I attended the long session on Massachusetts Solar on September 6. Here are some of my questions and thoughts that were provoked and inspired by that session.
Why are we allowing any solar project on anything but paved and otherwise “built” areas? With a strong public policy to cover publicly-owned paved areas and rooftops, and a reasonable incentive program for the same to be on privately-owned paved/built area, we’d be able to meet all our present – and future! – electrical energy needs.
A few facts and related calculations:
Massachusetts has nearly 80,000 lane-miles of paved public roadways, which works out to about 50,000 hectares (125,000 acres) of publicly-owned roadway pavement. The area covered by other publicly-owned pavement (parking lots, transit ways,…) and the privately-owned pavement (mall parking lots, driveways,…) is similar. But let’s be conservative and estimate the total solar-accessible paved areas in Massachusetts total about 100,000 hectares.
On the other hand Massachusetts currently has a roughly 20GW electric power demand (that’s about 3KW per person), so let’s take that as an initial target for converting to solar PhotoVoltaic (PV) sources. How big an area of solar arrays is needed to accomplish this?
More back-of-the-envelope calculations:
Each hectare of solar array at our latitude has a peak electrical power rating of between 1 and 2 MW (megawatts), so between 10,000 and 20,000 hectares would suffice. That’s less than half the publicly- owned paved areas, and much less than 1/5 of the totalsolar-accessible paved areas!
Late in the presentation one of the panelists showed a slide suggesting that there is at least 50GW solar-potential future “A-rated” capacity on privately-owned rooftops, plus an additional large fraction of that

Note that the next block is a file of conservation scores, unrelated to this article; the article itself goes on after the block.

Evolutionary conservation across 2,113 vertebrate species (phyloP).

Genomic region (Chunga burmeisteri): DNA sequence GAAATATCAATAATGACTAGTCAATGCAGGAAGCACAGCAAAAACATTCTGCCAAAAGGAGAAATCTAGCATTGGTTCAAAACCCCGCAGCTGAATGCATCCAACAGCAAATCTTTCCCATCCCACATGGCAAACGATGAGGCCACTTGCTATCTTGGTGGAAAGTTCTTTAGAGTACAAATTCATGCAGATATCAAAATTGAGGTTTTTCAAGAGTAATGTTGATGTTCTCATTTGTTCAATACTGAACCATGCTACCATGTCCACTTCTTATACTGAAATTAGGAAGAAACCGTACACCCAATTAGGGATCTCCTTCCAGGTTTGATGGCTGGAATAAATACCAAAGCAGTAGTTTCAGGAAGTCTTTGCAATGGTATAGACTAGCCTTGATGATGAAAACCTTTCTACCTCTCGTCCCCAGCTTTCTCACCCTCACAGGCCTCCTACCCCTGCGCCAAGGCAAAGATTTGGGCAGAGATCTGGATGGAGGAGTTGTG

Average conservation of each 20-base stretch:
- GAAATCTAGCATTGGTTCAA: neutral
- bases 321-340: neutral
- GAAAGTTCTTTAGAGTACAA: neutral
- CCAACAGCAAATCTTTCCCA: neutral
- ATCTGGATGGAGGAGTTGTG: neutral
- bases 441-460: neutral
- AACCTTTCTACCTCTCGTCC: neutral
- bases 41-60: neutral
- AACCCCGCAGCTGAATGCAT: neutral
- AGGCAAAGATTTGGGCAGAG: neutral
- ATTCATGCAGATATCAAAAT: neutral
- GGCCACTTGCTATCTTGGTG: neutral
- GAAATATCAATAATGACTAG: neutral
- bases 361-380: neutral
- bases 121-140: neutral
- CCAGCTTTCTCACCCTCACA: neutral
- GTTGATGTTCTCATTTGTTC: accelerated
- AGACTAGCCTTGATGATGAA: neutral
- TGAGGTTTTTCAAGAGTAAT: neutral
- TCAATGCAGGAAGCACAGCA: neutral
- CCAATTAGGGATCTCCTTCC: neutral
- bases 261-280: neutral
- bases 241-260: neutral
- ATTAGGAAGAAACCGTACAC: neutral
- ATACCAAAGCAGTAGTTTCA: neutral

future “A-rated” capacity over paved areas using (more expensive, of course) solar canopies. But this slide seemed to ignore the publicly-owned paved areas.
So we are confronted with these basic questions:
Given that these potential future “A-rated” capacities exceed projected electrical energy demand, why are we encouraging solar development on natural and working lands, just because it seems
“cheaper” in the short-run to install?
In fact, why are we even permitting the destruction or “compromise” of natural and working lands for solar projects, especially when the consequence is not only less carbon sequestration in those natural and working lands, but also depleting if not destroying altogether the environmental services that natural and working lands provide all of us?
And why is the public subsidizing this environmentally questionable land use in the case of land on which conservation or APR easements have been acquired by the public, or on land with MGL Chapter 61 (forest) or 61A (agricultural) tax reductions which the public continues to pay for through the annual tax reductions?
Rob Kusner is Professor of Mathematics at UMass Amherst and is a former member of the Amherst Select Board.